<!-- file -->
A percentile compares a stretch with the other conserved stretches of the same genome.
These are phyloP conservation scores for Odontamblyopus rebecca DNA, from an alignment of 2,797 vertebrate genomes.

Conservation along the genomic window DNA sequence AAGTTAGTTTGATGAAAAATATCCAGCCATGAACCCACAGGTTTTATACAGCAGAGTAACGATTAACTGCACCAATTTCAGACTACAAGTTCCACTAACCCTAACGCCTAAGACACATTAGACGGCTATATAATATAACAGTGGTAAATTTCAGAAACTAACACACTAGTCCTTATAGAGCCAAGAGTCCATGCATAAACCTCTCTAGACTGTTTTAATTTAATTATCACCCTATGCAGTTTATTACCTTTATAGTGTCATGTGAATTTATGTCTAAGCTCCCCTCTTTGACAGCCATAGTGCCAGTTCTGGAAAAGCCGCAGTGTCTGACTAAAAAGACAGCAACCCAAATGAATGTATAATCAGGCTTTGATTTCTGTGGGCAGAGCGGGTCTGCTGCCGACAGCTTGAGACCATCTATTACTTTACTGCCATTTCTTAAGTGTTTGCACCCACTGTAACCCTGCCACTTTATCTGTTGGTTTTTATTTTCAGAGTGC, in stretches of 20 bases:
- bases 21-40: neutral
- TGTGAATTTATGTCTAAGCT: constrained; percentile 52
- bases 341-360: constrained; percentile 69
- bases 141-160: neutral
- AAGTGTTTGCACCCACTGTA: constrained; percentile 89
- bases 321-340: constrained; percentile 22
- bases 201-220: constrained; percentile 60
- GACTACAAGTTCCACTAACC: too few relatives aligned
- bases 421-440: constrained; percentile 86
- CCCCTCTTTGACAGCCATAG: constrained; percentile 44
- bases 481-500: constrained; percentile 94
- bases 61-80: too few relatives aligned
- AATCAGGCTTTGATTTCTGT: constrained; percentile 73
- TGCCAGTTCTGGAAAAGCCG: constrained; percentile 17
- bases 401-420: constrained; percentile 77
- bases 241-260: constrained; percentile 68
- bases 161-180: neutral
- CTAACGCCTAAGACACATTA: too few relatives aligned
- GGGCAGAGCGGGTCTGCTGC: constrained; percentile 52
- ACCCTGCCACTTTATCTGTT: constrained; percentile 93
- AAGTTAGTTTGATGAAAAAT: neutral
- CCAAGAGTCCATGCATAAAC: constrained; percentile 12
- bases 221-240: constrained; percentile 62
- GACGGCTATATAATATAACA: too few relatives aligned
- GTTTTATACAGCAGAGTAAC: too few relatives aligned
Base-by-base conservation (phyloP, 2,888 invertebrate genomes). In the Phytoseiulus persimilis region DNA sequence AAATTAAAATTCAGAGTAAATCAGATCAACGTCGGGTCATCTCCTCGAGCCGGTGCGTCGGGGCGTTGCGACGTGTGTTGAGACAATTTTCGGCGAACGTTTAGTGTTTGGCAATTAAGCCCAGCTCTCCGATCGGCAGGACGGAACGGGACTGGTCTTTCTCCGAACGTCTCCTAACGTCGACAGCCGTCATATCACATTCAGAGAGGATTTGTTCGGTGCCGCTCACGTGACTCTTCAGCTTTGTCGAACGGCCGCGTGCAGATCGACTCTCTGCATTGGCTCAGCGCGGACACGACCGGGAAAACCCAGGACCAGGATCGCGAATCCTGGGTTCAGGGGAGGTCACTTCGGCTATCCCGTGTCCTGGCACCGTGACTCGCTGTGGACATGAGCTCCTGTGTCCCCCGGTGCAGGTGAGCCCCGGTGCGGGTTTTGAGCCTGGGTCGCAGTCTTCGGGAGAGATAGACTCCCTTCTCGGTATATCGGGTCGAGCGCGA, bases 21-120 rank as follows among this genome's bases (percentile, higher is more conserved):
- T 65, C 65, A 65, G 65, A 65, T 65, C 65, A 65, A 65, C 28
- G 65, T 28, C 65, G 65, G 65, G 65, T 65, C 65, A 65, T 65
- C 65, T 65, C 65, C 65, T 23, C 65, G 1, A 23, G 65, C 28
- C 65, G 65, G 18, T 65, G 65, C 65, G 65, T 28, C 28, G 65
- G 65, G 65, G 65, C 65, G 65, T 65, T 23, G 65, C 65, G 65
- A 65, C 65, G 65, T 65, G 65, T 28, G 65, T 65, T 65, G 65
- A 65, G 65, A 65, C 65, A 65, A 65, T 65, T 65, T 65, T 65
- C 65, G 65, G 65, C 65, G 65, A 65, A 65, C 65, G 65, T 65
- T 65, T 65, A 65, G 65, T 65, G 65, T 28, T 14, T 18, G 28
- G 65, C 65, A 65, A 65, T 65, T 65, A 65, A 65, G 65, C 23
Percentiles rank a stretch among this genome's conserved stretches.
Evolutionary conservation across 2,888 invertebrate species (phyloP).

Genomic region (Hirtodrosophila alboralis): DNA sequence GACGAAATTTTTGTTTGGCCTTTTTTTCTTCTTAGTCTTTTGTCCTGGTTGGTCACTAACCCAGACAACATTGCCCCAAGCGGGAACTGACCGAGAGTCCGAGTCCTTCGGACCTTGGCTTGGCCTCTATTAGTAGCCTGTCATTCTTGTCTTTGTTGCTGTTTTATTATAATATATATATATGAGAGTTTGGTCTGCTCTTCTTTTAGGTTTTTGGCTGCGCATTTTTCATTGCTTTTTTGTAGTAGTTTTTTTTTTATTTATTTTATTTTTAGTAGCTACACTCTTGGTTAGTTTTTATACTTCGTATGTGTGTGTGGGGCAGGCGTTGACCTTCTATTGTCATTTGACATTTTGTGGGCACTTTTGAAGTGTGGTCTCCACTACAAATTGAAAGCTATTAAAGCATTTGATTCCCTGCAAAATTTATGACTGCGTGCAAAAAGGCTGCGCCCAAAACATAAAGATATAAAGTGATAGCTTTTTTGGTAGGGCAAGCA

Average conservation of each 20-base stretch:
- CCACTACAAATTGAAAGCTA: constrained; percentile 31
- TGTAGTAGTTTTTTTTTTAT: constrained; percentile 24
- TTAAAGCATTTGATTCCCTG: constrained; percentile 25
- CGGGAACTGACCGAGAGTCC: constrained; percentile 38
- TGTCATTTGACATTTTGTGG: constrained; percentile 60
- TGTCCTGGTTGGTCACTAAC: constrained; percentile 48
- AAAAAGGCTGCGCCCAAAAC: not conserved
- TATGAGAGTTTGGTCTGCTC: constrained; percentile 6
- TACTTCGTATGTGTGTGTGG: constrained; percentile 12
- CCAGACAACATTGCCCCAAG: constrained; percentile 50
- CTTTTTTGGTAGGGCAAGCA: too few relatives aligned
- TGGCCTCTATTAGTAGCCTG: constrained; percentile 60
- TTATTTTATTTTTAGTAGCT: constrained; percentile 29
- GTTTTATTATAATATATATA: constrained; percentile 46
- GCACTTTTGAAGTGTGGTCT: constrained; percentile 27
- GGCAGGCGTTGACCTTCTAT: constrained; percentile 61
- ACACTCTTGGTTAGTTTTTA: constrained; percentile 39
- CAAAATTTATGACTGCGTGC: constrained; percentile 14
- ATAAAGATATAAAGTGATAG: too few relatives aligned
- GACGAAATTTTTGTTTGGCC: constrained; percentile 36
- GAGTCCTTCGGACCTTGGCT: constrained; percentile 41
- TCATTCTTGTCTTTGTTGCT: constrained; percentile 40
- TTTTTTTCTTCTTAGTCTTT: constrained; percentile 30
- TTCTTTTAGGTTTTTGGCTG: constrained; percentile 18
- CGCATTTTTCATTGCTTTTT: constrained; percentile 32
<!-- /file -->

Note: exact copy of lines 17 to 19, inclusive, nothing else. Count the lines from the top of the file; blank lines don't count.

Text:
- TGCCAGTTCTGGAAAAGCCG: constrained; percentile 17
- bases 401-420: constrained; percentile 77
- bases 241-260: constrained; percentile 68